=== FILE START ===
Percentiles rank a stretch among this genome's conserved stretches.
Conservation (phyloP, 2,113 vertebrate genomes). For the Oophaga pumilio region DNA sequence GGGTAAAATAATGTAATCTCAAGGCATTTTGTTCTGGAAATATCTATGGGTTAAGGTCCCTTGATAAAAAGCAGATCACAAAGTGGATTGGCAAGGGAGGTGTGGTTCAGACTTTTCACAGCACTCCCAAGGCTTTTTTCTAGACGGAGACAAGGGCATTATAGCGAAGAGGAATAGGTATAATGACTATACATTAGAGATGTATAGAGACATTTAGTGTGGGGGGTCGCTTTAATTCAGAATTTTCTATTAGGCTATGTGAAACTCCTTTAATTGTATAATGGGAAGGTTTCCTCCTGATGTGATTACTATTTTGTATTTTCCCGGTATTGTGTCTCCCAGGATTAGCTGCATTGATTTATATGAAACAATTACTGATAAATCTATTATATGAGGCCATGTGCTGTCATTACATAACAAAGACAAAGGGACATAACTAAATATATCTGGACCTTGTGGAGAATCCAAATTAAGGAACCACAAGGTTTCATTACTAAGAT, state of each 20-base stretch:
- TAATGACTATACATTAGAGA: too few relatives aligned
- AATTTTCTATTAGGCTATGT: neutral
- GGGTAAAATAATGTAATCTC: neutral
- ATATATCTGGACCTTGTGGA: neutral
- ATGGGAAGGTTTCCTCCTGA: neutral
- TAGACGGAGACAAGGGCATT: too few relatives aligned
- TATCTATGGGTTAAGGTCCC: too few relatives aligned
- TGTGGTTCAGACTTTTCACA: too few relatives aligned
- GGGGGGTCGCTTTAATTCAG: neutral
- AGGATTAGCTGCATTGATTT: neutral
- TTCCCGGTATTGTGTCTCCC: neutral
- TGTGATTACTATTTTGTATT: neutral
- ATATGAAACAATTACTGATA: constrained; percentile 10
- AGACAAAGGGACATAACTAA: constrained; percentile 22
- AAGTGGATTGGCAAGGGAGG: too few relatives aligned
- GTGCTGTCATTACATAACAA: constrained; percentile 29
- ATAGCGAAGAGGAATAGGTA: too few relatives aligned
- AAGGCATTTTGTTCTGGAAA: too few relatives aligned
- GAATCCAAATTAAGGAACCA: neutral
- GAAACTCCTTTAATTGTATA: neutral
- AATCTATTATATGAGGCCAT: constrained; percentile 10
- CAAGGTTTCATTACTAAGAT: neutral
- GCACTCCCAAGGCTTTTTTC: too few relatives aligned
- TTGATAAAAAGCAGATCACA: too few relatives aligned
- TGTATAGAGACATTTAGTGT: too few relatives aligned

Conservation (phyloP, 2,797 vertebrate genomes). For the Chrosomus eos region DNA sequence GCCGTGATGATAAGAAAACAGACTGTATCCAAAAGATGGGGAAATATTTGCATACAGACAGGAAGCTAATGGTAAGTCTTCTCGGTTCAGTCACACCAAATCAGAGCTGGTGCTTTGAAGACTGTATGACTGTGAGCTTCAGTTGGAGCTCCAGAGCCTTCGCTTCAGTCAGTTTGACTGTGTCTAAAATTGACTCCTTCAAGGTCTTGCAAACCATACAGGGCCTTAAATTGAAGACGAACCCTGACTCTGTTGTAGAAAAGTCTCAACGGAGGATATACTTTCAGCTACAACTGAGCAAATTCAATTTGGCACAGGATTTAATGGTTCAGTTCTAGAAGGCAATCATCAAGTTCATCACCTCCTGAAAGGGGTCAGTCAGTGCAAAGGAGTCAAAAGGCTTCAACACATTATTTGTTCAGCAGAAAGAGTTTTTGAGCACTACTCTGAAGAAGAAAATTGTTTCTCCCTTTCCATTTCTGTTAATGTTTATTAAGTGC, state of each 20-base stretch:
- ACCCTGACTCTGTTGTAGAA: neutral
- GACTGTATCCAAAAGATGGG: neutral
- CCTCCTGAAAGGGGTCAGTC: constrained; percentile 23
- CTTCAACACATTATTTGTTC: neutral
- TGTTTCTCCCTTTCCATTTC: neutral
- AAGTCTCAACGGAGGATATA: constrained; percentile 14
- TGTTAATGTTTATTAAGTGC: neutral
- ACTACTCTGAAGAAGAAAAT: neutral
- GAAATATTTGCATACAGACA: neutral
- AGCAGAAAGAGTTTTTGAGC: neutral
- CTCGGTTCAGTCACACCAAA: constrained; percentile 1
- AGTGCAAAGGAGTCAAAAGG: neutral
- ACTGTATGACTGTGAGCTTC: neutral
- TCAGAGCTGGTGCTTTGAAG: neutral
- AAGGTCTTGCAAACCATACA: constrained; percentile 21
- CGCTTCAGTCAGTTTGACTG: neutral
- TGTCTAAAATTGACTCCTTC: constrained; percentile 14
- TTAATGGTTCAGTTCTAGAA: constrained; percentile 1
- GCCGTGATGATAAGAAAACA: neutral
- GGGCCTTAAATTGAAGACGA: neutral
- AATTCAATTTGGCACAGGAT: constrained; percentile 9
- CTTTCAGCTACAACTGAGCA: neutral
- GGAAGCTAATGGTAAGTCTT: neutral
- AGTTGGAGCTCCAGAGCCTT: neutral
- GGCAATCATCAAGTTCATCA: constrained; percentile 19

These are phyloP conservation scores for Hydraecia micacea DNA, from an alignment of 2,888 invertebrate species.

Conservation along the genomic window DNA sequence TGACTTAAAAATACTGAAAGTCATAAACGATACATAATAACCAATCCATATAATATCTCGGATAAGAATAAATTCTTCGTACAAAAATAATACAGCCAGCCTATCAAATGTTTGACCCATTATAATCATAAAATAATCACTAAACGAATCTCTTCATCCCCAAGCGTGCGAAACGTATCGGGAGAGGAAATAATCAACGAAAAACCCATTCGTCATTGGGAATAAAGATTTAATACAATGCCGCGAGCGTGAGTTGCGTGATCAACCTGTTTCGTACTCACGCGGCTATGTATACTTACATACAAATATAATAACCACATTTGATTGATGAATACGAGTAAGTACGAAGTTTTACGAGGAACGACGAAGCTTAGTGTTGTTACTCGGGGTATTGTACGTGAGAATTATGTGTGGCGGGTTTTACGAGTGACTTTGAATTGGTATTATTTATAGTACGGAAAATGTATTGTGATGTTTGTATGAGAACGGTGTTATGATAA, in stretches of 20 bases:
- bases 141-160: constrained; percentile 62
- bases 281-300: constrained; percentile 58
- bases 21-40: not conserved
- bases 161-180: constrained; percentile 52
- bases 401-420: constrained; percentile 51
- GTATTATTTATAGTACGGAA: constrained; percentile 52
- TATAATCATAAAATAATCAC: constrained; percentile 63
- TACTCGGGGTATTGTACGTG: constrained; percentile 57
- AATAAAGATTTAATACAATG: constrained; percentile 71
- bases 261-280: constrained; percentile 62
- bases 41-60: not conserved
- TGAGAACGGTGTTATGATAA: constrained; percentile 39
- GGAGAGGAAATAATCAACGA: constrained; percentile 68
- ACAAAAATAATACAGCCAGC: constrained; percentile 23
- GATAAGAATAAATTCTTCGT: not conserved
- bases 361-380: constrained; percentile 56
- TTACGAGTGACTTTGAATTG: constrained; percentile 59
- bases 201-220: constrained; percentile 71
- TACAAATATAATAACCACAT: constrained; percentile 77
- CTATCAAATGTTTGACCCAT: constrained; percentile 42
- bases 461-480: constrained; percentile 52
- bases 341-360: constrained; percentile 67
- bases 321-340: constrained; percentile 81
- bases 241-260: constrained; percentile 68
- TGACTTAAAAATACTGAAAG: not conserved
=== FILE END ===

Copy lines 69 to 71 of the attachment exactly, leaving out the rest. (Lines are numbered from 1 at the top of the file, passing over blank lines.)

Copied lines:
- ACAAAAATAATACAGCCAGC: constrained; percentile 23
- GATAAGAATAAATTCTTCGT: not conserved
- bases 361-380: constrained; percentile 56